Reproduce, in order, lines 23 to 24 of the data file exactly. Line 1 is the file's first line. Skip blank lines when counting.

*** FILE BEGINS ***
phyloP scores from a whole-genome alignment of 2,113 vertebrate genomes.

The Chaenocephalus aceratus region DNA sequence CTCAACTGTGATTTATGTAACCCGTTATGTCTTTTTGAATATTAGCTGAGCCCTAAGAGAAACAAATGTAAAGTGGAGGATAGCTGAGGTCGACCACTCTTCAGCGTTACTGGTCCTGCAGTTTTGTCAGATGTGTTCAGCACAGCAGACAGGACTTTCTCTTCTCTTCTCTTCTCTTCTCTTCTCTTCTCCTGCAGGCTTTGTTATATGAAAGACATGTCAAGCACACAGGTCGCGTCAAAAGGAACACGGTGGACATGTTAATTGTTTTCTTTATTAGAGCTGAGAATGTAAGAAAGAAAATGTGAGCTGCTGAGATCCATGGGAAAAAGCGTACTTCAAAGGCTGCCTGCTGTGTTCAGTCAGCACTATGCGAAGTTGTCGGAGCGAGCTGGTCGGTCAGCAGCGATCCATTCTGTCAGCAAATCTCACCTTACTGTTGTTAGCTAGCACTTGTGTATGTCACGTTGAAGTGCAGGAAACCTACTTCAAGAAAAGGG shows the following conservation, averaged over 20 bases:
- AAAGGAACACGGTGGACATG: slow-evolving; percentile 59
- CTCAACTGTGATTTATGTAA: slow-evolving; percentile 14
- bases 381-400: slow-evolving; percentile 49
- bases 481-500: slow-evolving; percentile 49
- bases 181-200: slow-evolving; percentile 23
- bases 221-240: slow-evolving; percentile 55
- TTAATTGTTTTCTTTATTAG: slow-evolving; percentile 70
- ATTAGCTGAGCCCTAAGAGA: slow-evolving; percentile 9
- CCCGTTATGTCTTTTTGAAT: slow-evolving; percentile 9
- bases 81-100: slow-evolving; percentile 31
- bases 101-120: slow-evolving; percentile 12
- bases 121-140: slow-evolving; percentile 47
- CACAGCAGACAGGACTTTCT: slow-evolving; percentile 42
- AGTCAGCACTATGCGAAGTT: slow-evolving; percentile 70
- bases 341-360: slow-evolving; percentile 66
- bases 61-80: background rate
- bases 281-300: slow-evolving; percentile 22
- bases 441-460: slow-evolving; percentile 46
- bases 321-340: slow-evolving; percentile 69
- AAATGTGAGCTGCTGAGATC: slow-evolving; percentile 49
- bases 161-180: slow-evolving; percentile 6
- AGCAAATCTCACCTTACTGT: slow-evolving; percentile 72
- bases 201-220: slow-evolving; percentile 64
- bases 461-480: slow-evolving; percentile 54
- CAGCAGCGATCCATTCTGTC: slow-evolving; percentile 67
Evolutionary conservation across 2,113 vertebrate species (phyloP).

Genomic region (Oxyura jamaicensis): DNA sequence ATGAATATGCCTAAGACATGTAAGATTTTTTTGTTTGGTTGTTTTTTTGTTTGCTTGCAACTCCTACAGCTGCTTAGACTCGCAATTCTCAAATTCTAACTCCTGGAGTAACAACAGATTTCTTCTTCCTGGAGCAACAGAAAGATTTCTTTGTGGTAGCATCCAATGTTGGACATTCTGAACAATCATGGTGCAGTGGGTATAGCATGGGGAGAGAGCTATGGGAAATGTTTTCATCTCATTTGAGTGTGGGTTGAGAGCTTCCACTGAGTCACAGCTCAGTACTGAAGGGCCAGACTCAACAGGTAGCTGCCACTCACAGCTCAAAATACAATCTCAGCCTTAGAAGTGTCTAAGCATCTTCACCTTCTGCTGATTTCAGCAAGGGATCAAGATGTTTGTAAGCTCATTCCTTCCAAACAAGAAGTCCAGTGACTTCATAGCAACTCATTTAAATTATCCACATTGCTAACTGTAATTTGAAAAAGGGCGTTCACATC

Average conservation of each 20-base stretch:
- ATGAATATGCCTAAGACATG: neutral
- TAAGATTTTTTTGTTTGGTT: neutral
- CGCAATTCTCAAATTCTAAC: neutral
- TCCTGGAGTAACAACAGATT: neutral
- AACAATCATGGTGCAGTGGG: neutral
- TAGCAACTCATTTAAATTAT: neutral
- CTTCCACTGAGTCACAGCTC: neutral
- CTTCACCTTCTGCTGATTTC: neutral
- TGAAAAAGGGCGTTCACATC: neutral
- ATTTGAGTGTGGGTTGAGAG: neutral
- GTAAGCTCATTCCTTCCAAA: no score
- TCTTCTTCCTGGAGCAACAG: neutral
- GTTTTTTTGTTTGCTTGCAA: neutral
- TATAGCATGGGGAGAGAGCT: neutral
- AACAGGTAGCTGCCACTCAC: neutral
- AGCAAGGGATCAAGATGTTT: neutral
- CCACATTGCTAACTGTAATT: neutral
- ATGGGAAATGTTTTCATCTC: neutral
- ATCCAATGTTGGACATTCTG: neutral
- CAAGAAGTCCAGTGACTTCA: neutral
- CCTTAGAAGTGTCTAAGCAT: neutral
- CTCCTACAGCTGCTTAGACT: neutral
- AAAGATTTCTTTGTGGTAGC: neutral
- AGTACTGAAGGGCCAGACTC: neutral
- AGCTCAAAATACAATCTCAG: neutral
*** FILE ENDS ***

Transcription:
- bases 161-180: slow-evolving; percentile 6
- AGCAAATCTCACCTTACTGT: slow-evolving; percentile 72